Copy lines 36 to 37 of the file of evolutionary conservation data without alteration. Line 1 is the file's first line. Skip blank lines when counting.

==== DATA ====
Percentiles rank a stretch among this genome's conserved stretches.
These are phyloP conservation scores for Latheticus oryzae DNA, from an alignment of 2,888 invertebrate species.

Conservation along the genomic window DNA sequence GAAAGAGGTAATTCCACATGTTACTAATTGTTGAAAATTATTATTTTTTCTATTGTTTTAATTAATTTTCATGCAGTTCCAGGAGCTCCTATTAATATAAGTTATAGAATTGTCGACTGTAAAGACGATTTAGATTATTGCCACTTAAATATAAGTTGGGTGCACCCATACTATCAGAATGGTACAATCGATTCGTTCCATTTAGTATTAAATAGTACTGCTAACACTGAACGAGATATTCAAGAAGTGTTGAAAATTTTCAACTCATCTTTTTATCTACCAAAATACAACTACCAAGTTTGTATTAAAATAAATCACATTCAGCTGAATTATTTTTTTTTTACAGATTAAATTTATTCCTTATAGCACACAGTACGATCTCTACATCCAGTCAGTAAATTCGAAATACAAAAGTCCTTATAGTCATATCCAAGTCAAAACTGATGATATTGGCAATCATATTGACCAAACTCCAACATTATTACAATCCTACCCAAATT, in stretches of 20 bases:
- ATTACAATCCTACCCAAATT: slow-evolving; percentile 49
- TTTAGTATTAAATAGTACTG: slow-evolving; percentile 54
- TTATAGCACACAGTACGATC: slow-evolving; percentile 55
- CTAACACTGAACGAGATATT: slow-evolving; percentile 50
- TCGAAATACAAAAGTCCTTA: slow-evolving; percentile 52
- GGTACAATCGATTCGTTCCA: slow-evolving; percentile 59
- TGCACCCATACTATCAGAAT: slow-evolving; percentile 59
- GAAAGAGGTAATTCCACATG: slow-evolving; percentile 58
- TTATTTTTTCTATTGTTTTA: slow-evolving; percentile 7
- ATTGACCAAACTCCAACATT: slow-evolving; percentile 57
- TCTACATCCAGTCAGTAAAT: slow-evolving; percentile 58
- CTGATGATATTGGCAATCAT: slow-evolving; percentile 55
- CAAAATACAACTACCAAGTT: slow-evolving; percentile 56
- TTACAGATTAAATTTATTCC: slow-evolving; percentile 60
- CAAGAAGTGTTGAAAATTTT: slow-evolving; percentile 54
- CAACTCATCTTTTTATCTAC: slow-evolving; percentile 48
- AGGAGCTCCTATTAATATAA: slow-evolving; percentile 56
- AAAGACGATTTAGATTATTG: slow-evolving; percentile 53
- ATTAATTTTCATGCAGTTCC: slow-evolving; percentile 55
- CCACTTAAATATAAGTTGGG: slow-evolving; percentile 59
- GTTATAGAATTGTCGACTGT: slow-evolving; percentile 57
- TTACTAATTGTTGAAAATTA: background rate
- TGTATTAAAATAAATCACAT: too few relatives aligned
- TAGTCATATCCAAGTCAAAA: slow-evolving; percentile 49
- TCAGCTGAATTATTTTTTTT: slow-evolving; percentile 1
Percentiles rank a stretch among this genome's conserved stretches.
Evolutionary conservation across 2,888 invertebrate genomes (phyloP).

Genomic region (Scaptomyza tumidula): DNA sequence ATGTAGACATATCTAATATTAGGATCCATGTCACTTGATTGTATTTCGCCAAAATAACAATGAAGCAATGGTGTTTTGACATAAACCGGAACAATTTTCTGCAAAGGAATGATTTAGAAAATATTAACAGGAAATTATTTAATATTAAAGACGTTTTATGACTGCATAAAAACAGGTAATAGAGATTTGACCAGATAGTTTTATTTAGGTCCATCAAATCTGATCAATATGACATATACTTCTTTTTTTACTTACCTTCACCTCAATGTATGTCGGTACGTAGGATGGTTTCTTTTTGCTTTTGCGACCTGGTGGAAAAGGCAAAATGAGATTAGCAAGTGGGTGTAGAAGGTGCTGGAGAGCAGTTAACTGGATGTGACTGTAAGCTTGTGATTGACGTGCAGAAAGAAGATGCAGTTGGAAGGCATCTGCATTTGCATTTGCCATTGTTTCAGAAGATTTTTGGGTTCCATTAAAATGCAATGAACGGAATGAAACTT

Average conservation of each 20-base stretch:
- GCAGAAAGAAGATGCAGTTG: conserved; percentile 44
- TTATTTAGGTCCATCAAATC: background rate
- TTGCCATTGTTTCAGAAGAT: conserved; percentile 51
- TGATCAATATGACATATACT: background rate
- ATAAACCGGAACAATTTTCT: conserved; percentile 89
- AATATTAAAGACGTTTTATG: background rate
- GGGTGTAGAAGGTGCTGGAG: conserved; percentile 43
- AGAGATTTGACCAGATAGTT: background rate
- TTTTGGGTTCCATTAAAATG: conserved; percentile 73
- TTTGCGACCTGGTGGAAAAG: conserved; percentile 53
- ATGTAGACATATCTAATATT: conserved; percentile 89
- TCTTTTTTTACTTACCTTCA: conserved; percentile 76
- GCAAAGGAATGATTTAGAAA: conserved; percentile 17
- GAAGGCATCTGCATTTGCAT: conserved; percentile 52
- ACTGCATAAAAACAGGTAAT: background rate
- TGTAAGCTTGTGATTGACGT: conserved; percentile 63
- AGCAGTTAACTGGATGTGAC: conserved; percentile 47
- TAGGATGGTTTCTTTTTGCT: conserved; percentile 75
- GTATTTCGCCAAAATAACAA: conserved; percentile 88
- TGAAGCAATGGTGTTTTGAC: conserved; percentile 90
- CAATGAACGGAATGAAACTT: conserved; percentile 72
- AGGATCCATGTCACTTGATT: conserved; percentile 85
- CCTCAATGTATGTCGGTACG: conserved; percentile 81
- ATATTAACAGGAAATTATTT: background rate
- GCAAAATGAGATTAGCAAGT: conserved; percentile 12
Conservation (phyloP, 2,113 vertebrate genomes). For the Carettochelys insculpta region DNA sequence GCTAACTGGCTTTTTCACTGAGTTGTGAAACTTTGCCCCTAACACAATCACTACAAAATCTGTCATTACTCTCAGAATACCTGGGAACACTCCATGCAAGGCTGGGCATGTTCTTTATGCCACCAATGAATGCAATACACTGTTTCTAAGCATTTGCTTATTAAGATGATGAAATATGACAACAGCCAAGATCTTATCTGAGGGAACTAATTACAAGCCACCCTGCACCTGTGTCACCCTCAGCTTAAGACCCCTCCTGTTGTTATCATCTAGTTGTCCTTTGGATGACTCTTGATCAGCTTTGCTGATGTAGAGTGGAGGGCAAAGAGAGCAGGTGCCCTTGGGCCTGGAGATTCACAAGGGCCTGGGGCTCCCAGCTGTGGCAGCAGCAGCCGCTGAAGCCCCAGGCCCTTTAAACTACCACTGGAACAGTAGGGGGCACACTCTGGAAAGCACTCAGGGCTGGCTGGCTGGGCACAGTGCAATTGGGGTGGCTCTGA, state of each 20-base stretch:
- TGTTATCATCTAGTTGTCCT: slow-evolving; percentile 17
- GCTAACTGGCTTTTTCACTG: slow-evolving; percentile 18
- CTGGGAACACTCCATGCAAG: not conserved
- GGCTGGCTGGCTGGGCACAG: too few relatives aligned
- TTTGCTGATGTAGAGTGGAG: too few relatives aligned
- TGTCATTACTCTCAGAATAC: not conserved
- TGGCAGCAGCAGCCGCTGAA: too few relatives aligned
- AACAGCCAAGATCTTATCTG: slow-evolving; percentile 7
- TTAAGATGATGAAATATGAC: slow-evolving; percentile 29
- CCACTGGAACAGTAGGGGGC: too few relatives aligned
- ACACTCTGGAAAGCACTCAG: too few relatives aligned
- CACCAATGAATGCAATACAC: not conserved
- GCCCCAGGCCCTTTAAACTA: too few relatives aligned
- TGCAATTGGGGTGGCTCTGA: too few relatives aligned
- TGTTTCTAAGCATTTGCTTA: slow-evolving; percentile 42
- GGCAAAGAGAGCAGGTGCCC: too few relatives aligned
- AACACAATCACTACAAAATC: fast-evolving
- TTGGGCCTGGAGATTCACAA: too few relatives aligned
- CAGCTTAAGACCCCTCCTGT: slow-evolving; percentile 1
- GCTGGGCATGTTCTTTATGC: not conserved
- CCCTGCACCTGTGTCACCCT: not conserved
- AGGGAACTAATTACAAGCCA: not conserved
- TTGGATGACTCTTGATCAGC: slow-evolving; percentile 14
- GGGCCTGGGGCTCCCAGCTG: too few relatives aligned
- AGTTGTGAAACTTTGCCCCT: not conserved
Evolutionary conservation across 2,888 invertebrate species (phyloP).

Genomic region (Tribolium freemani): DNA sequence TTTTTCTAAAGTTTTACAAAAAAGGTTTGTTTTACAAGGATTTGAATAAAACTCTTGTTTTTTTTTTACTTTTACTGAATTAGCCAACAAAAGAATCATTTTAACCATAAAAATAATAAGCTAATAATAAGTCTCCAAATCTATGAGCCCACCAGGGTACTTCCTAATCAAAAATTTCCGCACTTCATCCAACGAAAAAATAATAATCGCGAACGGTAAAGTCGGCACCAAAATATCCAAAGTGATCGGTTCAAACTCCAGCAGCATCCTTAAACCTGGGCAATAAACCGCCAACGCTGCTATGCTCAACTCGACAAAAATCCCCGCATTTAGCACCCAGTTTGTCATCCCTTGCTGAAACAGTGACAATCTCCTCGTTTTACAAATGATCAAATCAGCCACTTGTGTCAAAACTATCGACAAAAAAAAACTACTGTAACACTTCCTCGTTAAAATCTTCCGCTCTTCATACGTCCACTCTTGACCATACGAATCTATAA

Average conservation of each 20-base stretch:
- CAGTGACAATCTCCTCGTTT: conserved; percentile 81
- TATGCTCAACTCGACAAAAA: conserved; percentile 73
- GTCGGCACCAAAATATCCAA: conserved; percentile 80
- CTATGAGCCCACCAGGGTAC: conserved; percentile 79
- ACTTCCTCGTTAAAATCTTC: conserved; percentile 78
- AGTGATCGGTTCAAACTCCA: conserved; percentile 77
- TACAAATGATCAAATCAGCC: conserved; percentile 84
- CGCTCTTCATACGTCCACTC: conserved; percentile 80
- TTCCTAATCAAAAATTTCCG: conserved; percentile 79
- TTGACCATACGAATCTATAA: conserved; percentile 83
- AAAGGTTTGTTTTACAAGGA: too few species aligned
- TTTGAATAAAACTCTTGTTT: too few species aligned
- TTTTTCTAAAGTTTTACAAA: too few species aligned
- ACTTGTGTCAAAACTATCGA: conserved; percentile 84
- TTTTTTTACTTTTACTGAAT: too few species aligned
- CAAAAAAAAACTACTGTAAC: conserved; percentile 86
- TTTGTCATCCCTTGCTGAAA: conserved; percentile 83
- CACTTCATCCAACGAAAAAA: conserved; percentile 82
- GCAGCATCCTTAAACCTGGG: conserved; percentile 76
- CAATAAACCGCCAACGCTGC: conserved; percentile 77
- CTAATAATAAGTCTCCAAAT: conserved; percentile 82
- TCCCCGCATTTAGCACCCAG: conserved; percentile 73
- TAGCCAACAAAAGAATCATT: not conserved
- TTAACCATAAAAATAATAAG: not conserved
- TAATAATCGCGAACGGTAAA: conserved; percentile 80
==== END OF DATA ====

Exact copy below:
- TGATCAATATGACATATACT: background rate
- ATAAACCGGAACAATTTTCT: conserved; percentile 89